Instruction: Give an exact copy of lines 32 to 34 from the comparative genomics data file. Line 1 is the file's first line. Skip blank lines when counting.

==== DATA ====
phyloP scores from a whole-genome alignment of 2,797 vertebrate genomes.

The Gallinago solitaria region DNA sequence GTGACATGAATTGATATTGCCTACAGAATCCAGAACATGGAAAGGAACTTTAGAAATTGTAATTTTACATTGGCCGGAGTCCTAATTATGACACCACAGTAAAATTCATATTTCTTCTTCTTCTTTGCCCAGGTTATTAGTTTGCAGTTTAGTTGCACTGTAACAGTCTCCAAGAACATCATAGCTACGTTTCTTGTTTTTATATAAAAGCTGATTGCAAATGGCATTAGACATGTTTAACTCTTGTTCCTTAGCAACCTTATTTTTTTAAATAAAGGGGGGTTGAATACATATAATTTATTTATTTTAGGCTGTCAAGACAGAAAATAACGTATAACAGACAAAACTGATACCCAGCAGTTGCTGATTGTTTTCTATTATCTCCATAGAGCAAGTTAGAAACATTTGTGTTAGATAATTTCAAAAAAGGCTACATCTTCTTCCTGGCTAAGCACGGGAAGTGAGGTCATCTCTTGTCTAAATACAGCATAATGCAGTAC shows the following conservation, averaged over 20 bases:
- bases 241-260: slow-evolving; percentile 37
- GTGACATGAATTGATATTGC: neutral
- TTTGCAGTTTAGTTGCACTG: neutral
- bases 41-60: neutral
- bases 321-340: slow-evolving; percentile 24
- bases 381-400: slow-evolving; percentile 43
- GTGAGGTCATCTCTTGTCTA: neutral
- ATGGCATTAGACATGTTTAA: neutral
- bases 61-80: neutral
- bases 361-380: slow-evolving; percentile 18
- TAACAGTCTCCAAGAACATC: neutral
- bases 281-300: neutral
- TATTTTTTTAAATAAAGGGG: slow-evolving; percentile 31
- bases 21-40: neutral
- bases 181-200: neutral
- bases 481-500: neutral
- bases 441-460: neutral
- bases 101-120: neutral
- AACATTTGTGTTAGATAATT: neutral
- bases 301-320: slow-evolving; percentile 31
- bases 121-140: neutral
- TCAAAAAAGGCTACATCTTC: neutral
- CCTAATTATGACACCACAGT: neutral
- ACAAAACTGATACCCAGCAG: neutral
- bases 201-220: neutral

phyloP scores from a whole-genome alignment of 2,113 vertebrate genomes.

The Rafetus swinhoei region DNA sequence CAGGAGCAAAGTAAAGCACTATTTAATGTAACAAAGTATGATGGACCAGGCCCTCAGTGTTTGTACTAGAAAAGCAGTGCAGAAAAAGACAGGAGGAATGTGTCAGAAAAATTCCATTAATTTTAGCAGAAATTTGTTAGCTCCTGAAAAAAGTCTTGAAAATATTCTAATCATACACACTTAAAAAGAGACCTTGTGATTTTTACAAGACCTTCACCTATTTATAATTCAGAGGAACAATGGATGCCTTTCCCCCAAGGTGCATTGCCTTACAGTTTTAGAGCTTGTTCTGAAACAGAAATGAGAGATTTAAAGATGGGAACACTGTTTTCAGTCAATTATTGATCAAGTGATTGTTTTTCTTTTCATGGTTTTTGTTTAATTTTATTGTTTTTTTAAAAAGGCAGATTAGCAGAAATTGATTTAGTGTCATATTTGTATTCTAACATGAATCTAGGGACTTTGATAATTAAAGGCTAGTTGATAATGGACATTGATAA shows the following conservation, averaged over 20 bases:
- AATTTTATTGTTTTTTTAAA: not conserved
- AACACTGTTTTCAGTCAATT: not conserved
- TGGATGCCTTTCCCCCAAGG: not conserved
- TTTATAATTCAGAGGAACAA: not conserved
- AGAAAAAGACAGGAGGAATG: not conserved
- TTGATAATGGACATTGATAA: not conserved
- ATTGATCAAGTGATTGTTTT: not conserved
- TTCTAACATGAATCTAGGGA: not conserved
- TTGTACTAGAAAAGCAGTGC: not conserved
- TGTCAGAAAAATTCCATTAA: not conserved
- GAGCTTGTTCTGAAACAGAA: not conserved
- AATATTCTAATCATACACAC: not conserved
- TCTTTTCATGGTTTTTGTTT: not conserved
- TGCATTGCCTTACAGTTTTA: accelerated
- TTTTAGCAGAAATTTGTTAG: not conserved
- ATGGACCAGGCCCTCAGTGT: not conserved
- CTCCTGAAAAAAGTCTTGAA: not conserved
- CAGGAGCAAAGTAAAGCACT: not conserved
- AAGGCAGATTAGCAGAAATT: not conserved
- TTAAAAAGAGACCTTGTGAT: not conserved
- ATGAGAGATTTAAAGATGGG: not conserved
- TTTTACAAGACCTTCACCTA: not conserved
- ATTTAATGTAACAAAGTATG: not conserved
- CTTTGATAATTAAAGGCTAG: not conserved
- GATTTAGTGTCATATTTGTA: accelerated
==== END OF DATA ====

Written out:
- TGGATGCCTTTCCCCCAAGG: not conserved
- TTTATAATTCAGAGGAACAA: not conserved
- AGAAAAAGACAGGAGGAATG: not conserved